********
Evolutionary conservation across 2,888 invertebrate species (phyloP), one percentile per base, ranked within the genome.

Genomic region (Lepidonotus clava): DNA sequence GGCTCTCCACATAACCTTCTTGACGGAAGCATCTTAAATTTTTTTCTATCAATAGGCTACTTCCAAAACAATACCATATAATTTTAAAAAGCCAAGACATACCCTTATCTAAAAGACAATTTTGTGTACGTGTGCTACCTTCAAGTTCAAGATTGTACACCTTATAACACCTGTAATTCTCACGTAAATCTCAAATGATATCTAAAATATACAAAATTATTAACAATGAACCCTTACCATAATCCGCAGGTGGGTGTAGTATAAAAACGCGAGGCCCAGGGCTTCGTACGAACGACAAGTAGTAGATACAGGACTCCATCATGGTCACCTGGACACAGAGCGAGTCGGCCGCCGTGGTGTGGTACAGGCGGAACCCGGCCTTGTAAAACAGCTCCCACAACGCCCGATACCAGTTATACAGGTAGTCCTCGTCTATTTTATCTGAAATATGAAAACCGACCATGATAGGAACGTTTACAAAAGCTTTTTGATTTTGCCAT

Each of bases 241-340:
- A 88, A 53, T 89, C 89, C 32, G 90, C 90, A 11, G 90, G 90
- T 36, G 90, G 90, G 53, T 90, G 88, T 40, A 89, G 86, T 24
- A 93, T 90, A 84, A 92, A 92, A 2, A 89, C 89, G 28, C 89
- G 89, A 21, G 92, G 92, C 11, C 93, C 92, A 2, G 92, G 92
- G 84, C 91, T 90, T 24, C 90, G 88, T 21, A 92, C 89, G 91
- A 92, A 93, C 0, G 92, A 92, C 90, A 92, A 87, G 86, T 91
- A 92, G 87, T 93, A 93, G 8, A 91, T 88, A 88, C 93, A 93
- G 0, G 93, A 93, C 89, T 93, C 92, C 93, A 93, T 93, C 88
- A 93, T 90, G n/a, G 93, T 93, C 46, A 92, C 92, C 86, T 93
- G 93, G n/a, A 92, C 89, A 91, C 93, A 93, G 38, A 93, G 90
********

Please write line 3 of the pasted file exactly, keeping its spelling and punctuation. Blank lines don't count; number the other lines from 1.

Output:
Each of bases 241-340: